They’ve come in heavy rain and waited in long lines in the morning cold, some in tears, sharing stories of desperation, of lost jobs, sick relatives, empty bank accounts, a pervading sense of hopelessness as winter nears.
At the Family Pantry in Harwich, Christine Menard arrived this week to find dozens of people waiting before the pantry opened for free turkeys — something she had never experienced before.
“This is absolutely the worst I’ve ever seen it,” said Menard, executive director of the food pantry on Cape Cod, where recent surveys have found nearly a quarter of the full-time population is food insecure — or lacking, at times, enough to eat — up from 10 percent before the pandemic. “It’s just a very bad situation.”
Demand at food pantries often rises during the holidays, but rarely have so many been without the basic ingredients of a Thanksgiving dinner — or any meal — as this year.
With so many unemployed, sick, or otherwise in need as a result of the pandemic, the calls for help have grown so much that food pantries have struggled to keep pace.
“It’s just a terrible time for a lot of people,” said Catherine D’Amato, president of the Greater Boston Food Bank, the largest hunger-relief organization in New England, which provides food to 190 towns and cities in Eastern Massachusetts. “We’re obviously in a crisis.”
Before the pandemic, the food bank distributed about 1 million pounds of food a week to some 415,000 people. Now, the organization distributes about 2.5 million pounds a week to more than 660,000 people, and that number has been rising steadily.
As many as one in seven people in the state are considered food insecure — about 1 million residents — up from one in 13 people before the pandemic, D’Amato said. Overall, the food-insecurity rate in Massachusetts has increased by 59 percent since March, more than any other state, according to Feeding America, the nation’s largest hunger-relief organization.
With the coronavirus spreading rapidly and unemployment potentially rising again, she and others worry that food insecurity will increase in the coming weeks. “As we approach a holiday season unlike any other, the need for food assistance in Massachusetts persists at historical rates,” she said.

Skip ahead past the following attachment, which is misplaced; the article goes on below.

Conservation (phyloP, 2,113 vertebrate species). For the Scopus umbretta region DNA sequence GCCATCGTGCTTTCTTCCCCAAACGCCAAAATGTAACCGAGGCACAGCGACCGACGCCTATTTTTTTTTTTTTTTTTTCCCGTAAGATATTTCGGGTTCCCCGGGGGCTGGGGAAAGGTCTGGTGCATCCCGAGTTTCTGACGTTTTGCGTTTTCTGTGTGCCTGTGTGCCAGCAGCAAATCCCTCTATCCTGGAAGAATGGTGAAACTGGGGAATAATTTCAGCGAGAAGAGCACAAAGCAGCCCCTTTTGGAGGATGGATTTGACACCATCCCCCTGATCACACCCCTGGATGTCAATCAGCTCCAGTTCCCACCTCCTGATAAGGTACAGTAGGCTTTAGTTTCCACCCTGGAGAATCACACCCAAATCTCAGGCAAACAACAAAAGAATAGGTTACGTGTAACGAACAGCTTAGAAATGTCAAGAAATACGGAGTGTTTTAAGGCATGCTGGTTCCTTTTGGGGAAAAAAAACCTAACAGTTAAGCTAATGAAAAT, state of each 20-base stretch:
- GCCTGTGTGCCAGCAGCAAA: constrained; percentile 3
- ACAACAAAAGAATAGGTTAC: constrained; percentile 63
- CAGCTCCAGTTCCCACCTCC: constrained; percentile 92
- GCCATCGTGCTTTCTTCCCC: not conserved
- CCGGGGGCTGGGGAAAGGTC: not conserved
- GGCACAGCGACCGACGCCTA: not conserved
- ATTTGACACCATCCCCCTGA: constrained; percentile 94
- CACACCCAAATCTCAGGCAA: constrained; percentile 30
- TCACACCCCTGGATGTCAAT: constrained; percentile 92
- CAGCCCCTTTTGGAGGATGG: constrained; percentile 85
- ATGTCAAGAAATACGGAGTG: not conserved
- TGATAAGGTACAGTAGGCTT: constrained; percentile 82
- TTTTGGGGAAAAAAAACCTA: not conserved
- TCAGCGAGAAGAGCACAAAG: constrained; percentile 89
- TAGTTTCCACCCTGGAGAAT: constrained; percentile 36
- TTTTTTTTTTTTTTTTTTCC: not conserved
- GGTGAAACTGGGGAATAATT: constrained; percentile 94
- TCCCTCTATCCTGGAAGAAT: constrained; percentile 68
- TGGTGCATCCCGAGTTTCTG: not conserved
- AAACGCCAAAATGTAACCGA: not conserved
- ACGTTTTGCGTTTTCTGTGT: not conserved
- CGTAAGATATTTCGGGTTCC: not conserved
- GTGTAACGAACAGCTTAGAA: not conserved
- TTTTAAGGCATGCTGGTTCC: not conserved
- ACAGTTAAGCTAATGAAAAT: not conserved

Those fears have already been realized at Neighbors in Need, a food pantry in Lawrence that has already provided more than 1,600 Thanksgiving meals this week — about twice as many as before the pandemic.
“It’s utterly horrific,” said Linda Zimmerman, the group’s executive director. “I’ve never seen anything like this kind of need.”
This week, people have stood in lines in heavy rains to pick up meals, she said.
“It breaks your heart,” Zimmerman said. “But it’s getting worse. Every week, there are more people who need help.”
In Revere, where the virus has taken an especially heavy toll, the rise in need has been overwhelming.
The First Congregational Church of Revere Food Pantry used to distribute about 8,000 pounds of food a month. Now, with about six times as many families seeking food, it’s providing as much as 15,000 pounds — a week.
The pantry had to be moved to a school where people could drive through to pick up food, and now the line of cars stretches so far volunteers can’t see how many are waiting. They’ve also increased the number of volunteers helping them distribute food as much as eightfold.
On Thanksgiving, the pantry used to give away about 250 turkeys a year. Last weekend, it gave out 750.
“It’s mind-boggling,” said Wendy Baur, the food pantry’s director.
In Brockton, the Charity Guild now provides food to about 1,500 individuals a month, 500 more than before the pandemic. The need is so great the charity began opening on Saturdays and has had to make additional runs to supermarkets to increase its supply by as much as a ton a week.
“It’s just a dramatic increase from what we’ve seen,” said Laura Striese, the charity’s executive director.
The number of people seeking food has also been rising in wealthier communities. At Arlington Eats, where about 165 families a week received food assistance before the pandemic, a record 285 families were served over the past week — an increase of nearly 75 percent.
To reduce the dangers of the virus, the groceries are being delivered directly to families’ homes. With the need likely to grow further, Arlington Eats is trying to pace itself, said Andi Doane, executive director.
“This is a marathon, at this point,” she said. “We’re just trying to make it to the spring, when hopefully things will get better.”
David Abel can be reached at firstname.lastname@example.org. Follow him on Twitter @davabel.